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After California oil spill, environmentalists plan to sue US

Workers in protective suits clean the contaminated beach after an oil spill in Huntington Beach, Calif., on Tuesday, Oct. 5, 2021. The Coast Guard received the first report of a possible oil spill off the Southern California coast more than 12 hours before a company reported a major leak in its pipeline and a cleanup effort was launched, records show.
Ringo H.W. Chiu / Associated Press
FR170512 AP
Workers in protective suits clean the contaminated beach after an oil spill in Huntington Beach, Calif., on Tuesday, Oct. 5, 2021.

A month after a Southern California offshore oil spill, environmental advocates said Tuesday that they plan to sue the federal government over the failure to review and update plans for platforms off the coast.

The Center for Biological Diversity said it sent notice to the Secretary of the Interior of its intent to sue, a requirement for lawsuits against the federal government.

The group contends the government approved plans for a cluster of oil platforms in the 1980s and that they are still running though they were expected to wind down production in 2007.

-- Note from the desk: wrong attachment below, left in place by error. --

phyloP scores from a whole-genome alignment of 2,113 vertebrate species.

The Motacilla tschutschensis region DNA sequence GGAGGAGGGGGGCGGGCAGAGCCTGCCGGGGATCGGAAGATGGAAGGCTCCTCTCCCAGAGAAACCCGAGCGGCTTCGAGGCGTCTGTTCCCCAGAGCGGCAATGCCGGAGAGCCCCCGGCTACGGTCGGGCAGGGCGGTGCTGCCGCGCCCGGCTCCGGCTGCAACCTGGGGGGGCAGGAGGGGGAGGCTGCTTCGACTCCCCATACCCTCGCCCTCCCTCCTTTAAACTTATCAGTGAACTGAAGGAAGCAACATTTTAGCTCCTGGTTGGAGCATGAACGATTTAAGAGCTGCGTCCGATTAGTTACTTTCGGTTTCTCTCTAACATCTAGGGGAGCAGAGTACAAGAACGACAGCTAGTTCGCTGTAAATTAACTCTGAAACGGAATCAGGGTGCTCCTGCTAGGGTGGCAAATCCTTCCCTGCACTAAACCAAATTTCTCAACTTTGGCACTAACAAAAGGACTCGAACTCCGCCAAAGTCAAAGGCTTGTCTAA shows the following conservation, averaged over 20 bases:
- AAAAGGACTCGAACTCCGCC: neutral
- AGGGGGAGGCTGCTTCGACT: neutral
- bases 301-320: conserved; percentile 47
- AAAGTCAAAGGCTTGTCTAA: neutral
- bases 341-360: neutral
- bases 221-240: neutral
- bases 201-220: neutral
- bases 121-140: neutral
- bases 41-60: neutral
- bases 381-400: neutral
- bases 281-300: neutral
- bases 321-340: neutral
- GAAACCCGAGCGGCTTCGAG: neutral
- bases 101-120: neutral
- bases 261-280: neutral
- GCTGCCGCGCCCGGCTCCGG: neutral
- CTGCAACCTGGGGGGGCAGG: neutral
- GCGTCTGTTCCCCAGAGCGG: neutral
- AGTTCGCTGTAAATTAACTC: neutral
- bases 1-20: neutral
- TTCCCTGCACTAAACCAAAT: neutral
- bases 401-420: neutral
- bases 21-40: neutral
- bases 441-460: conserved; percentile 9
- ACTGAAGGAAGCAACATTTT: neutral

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The notice came a month after a pipeline owned by Houston-based Amplify Energy leaked at least about 25,000 gallons (94,635 liters) of crude oil into the ocean off the coast of Orange County. Blobs of oil washed ashore, oiling birds and shuttering the famed shoreline of Huntington Beach for a week.

Environmentalists braced for the worst but the damage has been less than initially feared. Much of the oil broke up at sea and local officials put up booms to keep the crude out of sensitive wetlands.

Under federal law, the government is required to review oil development and production plans for leases in federal waters and revise them as needed in response to changing conditions or activities, though that rarely happens, said Miyoko Sakashita, oceans director at the Center for Biological Diversity.

“It is not lawful for them to just continue on with these really old development and production plans,” Sakashita said.


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She added: “It's particularly notable in this instance where we've now had this oil spill. The infrastructure is aging and things need to be done differently.”

John Romero, a spokesperson for the Interior Department's Bureau of Ocean Energy Management, does not comment on pending litigation.

The leaky pipeline near Huntington Beach ferried crude oil from the offshore platforms questioned by the Center for Biological Diversity to the coast.

The cause of the spill is under investigation, but federal officials have said the pipeline was likely initially damaged by a ship’s anchor.